I am in total agreement here too.  Taking a review out of context is distasteful and can ruin your reputation even more than a bad review.

Many similarly pernicious marketing trends exist, but my biggest gripe is the recent trend in classical music to popularise its product like a pop experience. This, in my view has been one reason for the public’s ambiguous response and falling attendances.

The disconnection promotes a disingenuous relationship. Why not take the road of it’s ”the real thing”? It is, after all, centuries old, it will never be hip – so represent it for its authentic self and perhaps people will respond. Arts marketing that promises to make Lady Gaga out of Beethoven doesn’t just mislead through hyperbole. It disrespects artistic authenticity.

This is where I part ways with her line of thinking.  I do feel that the classical music world needs to package the experience in ways that are relevant to today’s audiences.  If Mozart were alive today, do you think he would have settled for the same old boring classical music wrapping that we have been producing for decades?  Heck no!  He would have been a creative “pop” sensation in all that he did to sell his music.  The “real thing” can be “hip again” if we showcase it the way it was originally meant to be showcased.  You see, classical music was only put in a stuffy wrapper after the elite highjacked the genre.  Before then, the classical composers of the day were the rock stars of the day and they would perform for everyone and anyone.  They were flashy in their own way.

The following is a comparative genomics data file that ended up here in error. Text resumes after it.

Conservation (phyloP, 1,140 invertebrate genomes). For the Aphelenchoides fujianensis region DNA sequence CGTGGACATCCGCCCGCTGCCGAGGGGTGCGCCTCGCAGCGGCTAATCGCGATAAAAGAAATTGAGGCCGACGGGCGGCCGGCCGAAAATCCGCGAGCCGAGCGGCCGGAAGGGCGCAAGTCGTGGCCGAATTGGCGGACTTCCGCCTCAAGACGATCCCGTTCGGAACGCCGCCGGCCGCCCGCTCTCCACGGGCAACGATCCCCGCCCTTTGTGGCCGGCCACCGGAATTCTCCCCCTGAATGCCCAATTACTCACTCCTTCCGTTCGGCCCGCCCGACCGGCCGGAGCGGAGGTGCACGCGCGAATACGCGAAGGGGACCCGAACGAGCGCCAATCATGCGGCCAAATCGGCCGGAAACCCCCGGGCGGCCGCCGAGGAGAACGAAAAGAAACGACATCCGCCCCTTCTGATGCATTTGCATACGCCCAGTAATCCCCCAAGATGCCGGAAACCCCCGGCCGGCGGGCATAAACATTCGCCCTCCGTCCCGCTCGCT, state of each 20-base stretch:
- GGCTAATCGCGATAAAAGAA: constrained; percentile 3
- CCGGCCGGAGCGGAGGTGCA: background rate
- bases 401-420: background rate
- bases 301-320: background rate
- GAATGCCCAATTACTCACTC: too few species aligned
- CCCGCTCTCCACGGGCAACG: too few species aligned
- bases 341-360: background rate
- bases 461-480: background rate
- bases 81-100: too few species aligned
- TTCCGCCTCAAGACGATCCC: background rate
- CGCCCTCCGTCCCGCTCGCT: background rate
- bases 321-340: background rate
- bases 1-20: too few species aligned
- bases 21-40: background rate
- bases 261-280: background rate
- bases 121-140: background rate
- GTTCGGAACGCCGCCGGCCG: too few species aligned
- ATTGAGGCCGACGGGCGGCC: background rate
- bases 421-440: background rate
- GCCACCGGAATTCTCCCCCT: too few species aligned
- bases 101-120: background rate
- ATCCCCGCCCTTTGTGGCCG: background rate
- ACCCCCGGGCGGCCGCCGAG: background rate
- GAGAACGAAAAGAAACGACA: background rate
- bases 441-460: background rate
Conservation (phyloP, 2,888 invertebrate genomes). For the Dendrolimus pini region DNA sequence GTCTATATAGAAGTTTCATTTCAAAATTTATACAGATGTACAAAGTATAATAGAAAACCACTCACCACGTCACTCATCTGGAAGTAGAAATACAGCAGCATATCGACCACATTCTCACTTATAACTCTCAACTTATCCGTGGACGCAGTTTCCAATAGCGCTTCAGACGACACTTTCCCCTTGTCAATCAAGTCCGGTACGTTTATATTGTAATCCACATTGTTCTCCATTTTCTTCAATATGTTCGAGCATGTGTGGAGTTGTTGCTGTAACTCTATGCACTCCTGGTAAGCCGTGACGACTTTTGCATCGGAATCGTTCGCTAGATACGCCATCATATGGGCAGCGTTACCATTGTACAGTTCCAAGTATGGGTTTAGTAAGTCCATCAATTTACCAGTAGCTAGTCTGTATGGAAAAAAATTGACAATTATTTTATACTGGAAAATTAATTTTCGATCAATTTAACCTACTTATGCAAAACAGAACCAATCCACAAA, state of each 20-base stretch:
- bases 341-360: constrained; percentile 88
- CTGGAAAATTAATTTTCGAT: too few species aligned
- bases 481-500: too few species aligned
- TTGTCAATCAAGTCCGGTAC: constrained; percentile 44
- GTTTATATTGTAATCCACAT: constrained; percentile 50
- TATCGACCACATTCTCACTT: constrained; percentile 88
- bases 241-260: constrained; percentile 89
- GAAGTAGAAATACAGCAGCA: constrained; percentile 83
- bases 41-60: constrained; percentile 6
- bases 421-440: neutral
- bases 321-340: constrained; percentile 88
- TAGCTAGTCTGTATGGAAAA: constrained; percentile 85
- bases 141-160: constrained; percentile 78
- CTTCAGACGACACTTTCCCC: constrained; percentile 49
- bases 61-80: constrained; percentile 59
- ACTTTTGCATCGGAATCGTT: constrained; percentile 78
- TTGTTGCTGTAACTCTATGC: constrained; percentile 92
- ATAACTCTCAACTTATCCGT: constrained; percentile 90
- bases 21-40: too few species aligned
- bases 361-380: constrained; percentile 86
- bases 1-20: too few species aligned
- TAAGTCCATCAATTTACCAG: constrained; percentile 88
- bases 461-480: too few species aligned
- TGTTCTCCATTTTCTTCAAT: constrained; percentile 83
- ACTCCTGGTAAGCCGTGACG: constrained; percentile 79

Classical music can be exciting again. I get excited when I see Beethoven produced in a more modern fashion.  It’s still the same amazing music that it will always be, but if it is performed in a way I can stand up and cheer, which some movements deserve that type of response, I bet more diverse audiences will be able to relate to it again.  As I mentioned in the past, traditions are only traditions because “we” make them so.  Change the traditions then!

For the most part, I agree that we need to be responsible for the marketing that we put out there.  I understand that you think you need to super hype it up in your marketing language to attempt to get an audience these days.  However, there will be more harm done to our industry than good if we continue to not present our art with more honesty.  Audiences will start to take “sensational” to mean something more mediocre.  “The once in a lifetime experience” will become the “last thing I want to attend again.”

This means, there is no replacement for high quality art.  If you have something that is high quality, something buzz worthy, this is when it is completely okay to “sensationalize” your marketing, because it will be the absolute truth and nothing but the truth.

What do you think?  Please feel free to comment by leaving a reply. 

Cheers to happy and loyal audiences,
Shoshana

Shoshana Fanizza

Audience Development Specialists

http://www.buildmyaudience.com

FacebookTwitterLinkedin

“Never treat your audience as customers, always as partners.”
~James Stewart